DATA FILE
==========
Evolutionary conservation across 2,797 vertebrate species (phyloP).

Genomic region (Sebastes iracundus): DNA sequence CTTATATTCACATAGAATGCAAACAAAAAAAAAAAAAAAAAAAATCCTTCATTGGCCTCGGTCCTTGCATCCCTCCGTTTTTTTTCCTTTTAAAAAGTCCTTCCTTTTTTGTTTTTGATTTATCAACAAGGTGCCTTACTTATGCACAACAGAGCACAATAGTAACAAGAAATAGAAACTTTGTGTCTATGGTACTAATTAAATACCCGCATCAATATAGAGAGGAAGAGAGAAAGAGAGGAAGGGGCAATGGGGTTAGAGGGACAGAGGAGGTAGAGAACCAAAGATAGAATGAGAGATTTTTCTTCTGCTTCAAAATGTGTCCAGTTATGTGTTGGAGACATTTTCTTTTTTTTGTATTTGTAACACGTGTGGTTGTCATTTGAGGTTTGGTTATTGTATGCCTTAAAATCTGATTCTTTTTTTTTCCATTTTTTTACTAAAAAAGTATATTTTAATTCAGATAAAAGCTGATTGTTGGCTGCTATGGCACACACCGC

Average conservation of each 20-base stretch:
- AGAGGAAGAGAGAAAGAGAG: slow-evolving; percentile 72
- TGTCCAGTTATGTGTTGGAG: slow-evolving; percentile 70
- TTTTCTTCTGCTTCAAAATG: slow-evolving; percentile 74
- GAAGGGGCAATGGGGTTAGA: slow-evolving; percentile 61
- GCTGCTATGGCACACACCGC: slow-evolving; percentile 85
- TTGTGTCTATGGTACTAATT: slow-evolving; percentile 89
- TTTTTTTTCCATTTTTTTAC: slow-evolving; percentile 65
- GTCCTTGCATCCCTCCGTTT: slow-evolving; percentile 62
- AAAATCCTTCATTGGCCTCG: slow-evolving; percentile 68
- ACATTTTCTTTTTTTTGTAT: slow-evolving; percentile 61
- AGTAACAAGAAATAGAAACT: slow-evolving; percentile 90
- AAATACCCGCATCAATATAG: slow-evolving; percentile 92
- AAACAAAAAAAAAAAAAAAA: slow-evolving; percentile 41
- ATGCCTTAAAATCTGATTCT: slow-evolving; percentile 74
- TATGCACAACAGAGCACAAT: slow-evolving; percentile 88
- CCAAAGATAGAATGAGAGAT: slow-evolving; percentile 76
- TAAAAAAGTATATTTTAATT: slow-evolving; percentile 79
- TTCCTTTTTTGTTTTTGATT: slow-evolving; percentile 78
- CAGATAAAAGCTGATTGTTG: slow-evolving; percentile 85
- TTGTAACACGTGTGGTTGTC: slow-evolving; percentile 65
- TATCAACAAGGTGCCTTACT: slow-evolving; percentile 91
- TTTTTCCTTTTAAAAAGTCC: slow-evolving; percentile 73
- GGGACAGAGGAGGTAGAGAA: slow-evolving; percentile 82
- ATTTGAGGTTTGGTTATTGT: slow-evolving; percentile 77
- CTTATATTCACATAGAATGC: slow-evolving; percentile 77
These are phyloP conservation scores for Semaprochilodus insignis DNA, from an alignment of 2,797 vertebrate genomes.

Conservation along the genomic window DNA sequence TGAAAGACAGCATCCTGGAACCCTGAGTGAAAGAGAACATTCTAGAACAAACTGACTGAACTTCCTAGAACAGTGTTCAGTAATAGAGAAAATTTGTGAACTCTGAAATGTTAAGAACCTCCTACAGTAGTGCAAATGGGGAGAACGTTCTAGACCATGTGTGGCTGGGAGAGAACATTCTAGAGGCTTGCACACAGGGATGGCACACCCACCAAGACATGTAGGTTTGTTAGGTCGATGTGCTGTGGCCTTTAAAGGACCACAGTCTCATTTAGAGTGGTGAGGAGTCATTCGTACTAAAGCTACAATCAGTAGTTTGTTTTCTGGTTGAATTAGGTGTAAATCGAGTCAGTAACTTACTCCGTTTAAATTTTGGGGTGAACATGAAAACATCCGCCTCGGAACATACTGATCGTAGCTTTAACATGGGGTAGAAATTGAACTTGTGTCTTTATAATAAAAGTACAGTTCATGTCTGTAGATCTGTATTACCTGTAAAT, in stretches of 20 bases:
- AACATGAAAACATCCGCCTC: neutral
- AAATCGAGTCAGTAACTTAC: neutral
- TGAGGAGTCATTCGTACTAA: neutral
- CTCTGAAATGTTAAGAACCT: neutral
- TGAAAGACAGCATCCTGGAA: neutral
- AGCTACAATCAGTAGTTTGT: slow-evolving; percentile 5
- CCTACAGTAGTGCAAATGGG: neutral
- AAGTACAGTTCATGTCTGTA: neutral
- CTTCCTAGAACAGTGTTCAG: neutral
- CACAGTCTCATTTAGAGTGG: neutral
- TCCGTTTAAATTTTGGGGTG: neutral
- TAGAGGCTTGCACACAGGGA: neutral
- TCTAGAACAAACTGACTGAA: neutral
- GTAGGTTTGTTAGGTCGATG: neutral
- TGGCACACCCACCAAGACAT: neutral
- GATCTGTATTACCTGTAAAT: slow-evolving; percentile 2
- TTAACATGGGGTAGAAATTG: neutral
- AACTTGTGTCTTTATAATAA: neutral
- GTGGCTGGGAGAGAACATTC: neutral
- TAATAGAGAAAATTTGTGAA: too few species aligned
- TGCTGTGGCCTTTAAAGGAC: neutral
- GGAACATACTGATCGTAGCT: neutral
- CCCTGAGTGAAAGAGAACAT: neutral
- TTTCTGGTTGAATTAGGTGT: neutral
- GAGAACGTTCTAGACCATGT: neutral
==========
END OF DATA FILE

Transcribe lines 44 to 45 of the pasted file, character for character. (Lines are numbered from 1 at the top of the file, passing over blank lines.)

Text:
- GTAGGTTTGTTAGGTCGATG: neutral
- TGGCACACCCACCAAGACAT: neutral